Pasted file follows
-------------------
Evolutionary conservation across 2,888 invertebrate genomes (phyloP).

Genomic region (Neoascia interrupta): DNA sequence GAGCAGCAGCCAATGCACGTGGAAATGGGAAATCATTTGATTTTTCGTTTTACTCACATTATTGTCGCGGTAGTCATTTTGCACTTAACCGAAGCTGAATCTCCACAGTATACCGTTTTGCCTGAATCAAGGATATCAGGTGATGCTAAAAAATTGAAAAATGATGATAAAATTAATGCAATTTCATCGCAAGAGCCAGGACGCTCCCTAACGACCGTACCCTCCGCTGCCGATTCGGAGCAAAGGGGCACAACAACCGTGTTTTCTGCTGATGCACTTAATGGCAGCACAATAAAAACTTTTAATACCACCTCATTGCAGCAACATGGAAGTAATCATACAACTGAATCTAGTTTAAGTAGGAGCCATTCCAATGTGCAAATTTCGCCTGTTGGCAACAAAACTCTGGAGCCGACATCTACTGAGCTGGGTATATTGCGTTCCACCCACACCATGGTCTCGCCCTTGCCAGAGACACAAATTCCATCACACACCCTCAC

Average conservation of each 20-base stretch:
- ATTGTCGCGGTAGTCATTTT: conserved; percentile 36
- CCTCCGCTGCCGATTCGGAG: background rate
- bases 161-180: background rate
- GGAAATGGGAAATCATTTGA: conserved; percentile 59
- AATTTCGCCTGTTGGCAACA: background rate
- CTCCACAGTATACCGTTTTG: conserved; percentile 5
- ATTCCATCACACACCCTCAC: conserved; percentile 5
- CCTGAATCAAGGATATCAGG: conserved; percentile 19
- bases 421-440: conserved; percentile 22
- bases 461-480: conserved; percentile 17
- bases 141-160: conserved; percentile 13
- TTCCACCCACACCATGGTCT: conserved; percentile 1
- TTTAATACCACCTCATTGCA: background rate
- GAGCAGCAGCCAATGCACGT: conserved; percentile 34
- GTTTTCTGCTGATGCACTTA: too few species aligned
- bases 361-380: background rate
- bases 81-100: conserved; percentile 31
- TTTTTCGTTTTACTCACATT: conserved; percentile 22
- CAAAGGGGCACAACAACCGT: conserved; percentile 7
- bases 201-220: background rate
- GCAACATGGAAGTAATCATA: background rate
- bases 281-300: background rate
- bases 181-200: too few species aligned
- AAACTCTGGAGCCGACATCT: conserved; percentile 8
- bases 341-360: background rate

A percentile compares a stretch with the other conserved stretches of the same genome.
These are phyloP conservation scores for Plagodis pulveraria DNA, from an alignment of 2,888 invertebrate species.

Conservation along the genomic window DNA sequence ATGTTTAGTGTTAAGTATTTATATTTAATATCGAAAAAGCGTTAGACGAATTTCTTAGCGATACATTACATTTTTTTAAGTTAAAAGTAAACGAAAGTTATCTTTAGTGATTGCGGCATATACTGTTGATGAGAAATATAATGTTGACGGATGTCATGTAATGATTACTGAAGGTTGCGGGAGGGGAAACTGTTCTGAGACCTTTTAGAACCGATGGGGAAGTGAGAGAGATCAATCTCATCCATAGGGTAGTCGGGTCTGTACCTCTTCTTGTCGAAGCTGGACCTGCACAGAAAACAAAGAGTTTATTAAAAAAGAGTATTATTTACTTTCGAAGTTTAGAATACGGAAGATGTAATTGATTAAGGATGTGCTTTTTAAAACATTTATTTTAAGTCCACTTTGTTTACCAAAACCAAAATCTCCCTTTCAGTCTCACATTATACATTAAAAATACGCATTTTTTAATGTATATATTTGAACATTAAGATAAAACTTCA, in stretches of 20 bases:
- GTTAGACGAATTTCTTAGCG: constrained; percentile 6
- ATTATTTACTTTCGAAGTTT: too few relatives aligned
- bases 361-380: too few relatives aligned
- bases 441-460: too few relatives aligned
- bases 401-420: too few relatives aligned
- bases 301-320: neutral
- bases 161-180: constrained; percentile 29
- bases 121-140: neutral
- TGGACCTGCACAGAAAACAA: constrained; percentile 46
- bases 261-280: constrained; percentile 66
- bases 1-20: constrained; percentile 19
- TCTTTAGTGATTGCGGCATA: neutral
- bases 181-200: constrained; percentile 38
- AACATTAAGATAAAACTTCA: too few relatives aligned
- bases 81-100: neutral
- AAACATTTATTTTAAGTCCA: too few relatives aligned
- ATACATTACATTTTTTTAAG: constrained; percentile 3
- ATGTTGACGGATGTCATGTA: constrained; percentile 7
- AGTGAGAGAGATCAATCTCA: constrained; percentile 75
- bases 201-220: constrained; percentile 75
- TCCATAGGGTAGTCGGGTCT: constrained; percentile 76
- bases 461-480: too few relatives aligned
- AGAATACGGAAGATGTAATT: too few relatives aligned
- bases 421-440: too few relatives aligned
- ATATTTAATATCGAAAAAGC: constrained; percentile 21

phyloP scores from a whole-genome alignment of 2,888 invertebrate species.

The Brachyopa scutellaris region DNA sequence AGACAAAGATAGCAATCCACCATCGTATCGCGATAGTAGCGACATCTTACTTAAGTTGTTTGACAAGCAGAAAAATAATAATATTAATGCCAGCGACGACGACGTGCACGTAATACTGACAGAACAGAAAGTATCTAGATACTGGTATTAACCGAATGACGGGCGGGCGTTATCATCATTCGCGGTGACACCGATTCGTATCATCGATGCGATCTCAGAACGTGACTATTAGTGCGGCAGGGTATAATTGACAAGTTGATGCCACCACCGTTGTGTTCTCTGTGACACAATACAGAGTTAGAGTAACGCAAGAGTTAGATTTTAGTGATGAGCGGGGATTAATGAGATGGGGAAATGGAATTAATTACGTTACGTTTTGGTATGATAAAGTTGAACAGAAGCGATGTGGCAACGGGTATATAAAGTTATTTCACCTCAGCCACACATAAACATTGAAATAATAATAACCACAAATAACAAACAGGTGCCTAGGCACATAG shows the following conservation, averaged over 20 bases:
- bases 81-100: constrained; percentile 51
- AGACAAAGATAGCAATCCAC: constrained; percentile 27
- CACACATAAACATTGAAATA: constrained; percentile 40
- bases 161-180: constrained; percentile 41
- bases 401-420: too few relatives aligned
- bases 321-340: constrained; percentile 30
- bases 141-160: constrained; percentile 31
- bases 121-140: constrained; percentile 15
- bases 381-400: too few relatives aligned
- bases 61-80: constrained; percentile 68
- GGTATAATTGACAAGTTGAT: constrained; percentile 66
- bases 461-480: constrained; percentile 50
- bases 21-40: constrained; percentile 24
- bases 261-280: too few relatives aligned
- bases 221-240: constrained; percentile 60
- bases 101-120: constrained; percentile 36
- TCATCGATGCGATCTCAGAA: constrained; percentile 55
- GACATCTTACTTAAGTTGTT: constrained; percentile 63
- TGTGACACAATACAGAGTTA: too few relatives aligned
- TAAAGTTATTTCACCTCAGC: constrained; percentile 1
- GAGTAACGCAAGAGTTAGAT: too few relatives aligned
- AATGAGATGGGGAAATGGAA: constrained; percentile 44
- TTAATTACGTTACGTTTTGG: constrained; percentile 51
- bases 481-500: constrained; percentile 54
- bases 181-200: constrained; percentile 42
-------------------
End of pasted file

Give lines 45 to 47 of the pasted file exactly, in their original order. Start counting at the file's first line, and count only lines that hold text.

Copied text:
- AACATTAAGATAAAACTTCA: too few relatives aligned
- bases 81-100: neutral
- AAACATTTATTTTAAGTCCA: too few relatives aligned